What's the address of the Canadian High Commission again? Job and housing market in Vancouver look great.

  14. Matthew Reynolds
    April 25, 2008

    We should axe the New Deal & replace Job Seekers Allowance and Incapacity Benefit with a new sort of payment to save money by slashing economic inactivity . Employment spending ought to be cut & rail subsidies cut with the structure reformed so that private money is used to fund making things better ( via less red tape , more choice and competition and a restored link between train and track ) . The money saved could fund a Citizenship Pension designed to reduce red tape & poverty while boosting incentives to save . Final Salary Related Pensions need to be axed in the public sector with the money saved used to cut corporation taxes so that long term we can move away from many complex allowances & many high rates toward a 10% flat rate . All that I suggest would stop pension strikes as if the state pension was a simple & generous one people would not need to worry about private pension schemes and lower corporate taxes would boost profitability making private pensions more secure ( if business paid less tax they might find private provision more affordable ). Besides we need to be tax competitive to get productivity , well paid jobs , investment etc rising again . A good way out of the malaise I think !

  15. Bazman
    April 25, 2008

    I would say that strikes are healthy for society. Teaches any government. In particularly, the government who ultimately is in charge. Marvelousness….

  16. Tony Makara
    April 25, 2008

    "Don’t fancy PM Cameron’s job of shrinking the public sector monster much either!"

    Patrick, its a very similar situation to the one Ronald Reagan inherited from Jimmy Carter, a bloated public sector and stagflation. Reagan was brave enough to take the axe to the many wasteful 'services' at the time, even though he knew he would have to take the flak because it meant job cuts. However it was necessary and a similar approach is needed here, the state sector has grown so large it will act like a millstone around our economy. David Cameron needs to adopt the spirit of Reagan and get out that axe.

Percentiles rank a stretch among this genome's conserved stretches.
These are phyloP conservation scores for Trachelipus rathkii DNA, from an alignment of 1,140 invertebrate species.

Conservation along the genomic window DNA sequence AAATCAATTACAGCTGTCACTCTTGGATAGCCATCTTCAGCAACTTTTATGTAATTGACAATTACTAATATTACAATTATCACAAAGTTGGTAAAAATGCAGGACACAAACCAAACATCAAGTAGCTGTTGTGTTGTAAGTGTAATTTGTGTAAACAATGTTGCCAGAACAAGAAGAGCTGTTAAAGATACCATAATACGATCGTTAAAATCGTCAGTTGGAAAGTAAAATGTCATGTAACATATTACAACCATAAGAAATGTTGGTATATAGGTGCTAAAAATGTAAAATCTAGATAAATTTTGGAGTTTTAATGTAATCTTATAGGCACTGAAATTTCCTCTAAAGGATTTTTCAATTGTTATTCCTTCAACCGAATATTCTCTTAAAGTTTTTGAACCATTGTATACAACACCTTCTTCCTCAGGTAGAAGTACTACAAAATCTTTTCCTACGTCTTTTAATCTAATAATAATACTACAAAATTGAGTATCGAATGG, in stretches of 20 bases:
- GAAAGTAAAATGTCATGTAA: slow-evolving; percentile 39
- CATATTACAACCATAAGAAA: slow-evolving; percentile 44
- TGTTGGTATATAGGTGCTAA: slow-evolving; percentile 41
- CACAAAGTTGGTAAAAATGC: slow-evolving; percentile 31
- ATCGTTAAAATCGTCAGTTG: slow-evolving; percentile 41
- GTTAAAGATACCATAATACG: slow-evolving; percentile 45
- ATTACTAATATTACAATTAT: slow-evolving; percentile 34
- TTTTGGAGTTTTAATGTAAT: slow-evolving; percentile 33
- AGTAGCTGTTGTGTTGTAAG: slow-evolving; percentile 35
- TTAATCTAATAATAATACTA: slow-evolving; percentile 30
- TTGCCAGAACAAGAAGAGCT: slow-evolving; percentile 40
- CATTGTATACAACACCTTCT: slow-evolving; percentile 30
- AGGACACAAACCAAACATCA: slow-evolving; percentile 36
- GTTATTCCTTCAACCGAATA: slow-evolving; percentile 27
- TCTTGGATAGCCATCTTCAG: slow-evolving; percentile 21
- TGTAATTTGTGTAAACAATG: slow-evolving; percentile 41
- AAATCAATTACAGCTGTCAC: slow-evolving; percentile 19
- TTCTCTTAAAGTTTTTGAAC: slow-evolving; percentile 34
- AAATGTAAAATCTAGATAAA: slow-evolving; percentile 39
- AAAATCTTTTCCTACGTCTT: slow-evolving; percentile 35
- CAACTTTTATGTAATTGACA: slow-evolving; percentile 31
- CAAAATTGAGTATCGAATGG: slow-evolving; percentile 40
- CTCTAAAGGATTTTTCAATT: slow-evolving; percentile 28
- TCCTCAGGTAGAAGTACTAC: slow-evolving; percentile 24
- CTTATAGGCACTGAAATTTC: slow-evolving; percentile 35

17. Ian Evans
    April 25, 2008

    Interesting to hear JR compare Frank Field's qualities to his own.

    I must say that of the left I too have always had some respect for FF. But, how on earth did he fall for GB's could-be, maybe, sometime-or-never, partial U-turn, at least for some and for some part of, the 10p debacle? Did GB bribe FF? Blackmail? Perhaps just flattery – surely he can't have been fool enough to take GB at his word?!

    Reply: I did not compare FF's qualities with my own – I was asked a difficult question and foolishly answered it. There are many differences between Frank and myself.

  18. John, Wrexham
    April 25, 2008

    labour's failure to have a leadership battle was a sign that the party was bereft of any new ideas, that any real dynamisn had fizzled out and they just thought they were appointing a new 'manager', rather than deciding what their direction would be in the coming years.

    perhaps if Gordon Brown had had to stand in a proper leadership election, his party might have had a chance to put him under the spotlight. these coronations never seem to work: Michael Howard was hardly a great success, except in comparison to his predecessor. while with the liberals, Ming Campbell did not really have to compete as everyone saw him as a caretaker and then they soon got bored with waiting for him to handover so booted him out. meanwhile david cameron and david davies both helped the conservatives by debating the issues out in the open, rather than in dark corners as the current govt party is doing.